I would love it if someone like Instagram (yes, I know they won’t do something like I am about to suggest) had a way of allowing only one photo from a concert or an event to be posted. Let’s ay we all went to see Jay Z…and someone in the front row posted a great shot of him as he started his set….and then the rest of us (all 24,999 of us) tried to post our own photo and we received a message that said, “we already have our quota of Jay Z shots form today’s show….please feel free to use this shot to send to your friends after the show or in the morning when you wake up. Now, please put your damn phone down and enjoy the rest of your evening”.

Yes, I know. I like to dream…..but how great would it be for all of us who are at the show to know that its ok not to spend the entire evening standing there looking like a fool trying to video the entire show? How great would it be to actually be able to stand there and see the artist perform because you were no longer looking at the backside of a thousand people imitating the Statue of Liberty? (I am starting to think that the French are behind this entire thing… us the Statue of Liberty was just their ay of showing us how to stand at a concert.)  How great would it be to stand there with your friends, phones placed safely away in your back pocket, and scream at the top of your lungs after your favorite song is played, or better yet – sing along at the top of your lungs as your favorite song is played without fear that your friend is recording the whole thing and is going to embarrass you on Facebook when he posts it and tells his network how poorly you sing?  C’mon people – let it rip…sing your heart out because you are ALIVE!

How great would it be to actually just enjoy the show?

I am predicting right now (this isn’t too bold of a prediction, I know) that at some point in the near future that people will begin to realize that it isn’t about the photo, the post, or the number of likes you are able to generate.  It’s about the experience and the moment you are in. Live music is one of the last true experiences you can have with your friends, loved ones, or perfect strangers. The show you are attending isn’t going to happen again in the exact same manner its happening while you are there. It’s time to put down the phones, raise your head and really watch what is happening. Sometimes life is better without the picture……and with just a real memory that is forever burned into your memory.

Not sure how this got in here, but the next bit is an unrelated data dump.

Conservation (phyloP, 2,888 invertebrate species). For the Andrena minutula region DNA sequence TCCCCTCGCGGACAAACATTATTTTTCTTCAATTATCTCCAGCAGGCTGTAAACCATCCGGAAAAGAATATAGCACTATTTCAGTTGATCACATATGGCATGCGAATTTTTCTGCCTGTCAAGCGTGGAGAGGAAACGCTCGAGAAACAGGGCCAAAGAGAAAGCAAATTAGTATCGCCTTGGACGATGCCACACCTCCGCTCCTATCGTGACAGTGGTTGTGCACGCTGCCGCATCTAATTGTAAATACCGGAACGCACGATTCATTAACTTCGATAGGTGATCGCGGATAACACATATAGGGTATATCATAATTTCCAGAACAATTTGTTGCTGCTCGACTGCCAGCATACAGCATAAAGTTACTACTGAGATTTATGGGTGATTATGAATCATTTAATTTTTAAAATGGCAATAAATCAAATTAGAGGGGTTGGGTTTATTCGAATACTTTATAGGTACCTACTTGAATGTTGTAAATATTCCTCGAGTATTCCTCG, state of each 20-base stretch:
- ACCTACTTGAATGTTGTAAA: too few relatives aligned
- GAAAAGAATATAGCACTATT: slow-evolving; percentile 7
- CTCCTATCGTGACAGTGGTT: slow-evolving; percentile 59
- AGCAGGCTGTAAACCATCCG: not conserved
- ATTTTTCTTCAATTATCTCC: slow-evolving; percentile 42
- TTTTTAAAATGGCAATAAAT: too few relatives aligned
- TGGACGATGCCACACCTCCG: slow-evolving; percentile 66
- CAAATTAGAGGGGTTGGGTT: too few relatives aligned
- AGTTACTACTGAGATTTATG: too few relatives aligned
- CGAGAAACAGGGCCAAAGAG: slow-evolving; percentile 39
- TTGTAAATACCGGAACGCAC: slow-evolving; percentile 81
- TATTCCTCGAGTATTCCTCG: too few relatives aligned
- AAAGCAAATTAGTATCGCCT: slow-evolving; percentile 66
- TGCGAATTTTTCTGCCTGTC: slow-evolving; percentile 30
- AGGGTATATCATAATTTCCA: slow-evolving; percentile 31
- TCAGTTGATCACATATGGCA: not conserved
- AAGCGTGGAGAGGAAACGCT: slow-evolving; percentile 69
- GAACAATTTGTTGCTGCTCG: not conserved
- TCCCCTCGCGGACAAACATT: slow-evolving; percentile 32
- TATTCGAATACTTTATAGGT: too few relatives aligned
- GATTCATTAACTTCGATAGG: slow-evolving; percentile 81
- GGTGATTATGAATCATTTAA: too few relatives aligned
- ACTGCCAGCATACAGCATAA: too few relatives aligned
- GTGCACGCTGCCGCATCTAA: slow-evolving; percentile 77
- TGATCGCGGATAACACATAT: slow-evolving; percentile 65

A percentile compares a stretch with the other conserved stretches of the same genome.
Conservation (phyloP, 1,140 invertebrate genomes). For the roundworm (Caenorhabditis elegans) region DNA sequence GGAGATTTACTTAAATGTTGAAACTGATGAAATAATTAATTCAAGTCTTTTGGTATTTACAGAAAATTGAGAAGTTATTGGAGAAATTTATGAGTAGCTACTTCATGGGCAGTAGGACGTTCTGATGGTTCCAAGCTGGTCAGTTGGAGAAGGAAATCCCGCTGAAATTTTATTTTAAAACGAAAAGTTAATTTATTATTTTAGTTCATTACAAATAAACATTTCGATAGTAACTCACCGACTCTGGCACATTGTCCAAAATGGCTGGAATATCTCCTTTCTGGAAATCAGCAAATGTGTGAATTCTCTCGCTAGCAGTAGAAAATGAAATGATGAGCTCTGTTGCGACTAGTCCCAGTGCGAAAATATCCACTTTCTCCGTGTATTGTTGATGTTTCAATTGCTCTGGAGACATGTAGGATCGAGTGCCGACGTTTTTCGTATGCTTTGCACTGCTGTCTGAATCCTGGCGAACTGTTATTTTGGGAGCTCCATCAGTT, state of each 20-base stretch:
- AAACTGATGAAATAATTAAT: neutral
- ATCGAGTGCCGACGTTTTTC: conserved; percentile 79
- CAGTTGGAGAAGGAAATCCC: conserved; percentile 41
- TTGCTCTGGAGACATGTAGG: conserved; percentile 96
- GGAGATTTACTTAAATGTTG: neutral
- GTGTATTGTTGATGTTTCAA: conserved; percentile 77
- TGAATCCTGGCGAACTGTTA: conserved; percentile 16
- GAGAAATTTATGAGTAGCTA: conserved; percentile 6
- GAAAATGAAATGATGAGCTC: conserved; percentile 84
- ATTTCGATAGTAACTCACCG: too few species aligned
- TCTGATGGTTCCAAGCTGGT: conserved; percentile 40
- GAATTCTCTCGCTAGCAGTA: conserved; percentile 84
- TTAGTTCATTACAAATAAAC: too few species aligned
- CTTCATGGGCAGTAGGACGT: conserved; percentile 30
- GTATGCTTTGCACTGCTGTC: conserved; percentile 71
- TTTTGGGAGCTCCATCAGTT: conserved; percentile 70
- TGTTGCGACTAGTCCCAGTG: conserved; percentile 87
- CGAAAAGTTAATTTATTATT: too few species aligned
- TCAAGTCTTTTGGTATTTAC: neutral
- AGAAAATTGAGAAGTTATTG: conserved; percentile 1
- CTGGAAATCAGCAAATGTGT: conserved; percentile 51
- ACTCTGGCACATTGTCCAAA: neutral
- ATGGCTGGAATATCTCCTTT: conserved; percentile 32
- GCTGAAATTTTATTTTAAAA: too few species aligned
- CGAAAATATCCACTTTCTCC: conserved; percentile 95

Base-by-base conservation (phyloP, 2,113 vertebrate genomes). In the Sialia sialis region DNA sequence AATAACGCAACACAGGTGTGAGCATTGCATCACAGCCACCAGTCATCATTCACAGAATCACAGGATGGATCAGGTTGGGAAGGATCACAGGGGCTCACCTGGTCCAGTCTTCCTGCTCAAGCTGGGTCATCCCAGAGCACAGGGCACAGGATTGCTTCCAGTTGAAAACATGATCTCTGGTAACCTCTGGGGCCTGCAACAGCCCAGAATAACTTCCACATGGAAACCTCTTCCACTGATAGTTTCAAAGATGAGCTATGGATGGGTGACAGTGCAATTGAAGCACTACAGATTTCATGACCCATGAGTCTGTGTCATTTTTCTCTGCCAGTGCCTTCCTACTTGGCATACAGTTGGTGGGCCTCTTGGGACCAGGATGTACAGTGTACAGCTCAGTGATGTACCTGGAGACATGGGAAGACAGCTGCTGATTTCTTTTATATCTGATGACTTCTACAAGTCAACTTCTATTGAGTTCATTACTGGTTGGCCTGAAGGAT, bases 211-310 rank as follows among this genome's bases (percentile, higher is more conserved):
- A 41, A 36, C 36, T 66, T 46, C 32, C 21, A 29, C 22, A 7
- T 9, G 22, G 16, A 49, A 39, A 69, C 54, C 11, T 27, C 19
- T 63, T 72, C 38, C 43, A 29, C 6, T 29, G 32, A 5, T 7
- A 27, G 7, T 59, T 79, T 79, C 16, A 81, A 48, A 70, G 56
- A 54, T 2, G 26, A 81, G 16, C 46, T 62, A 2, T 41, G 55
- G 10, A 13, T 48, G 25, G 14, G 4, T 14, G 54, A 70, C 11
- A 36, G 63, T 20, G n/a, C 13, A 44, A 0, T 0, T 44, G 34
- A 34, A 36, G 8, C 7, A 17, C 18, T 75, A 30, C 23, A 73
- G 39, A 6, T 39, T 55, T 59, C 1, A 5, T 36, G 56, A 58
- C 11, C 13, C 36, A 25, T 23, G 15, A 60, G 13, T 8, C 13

Well, maybe prediction is the wrong word. Maybe the word is hopeful. Yes, I am hopeful that at some point my dream of people once again enjoying the moment, in the real world, will happen. I am trying my best to start the process, to begin the march, to inspire just a few more folks to stop – listen, see, smell, and actually feel the music.

When you look back at your life will you remember how many likes you had from the Prince show or will you remember who you were with, how you guys felt, what the band sounded like, what the show really looked like, how the room smelled, and how (or if) it somehow touched your heart?

I might be getting too old to really understand why this seems so important to people…but I can tell you this is the one thing that I miss about how SxSW used to be….people used to enjoy the moment & the interaction with each other and the artist a lot more.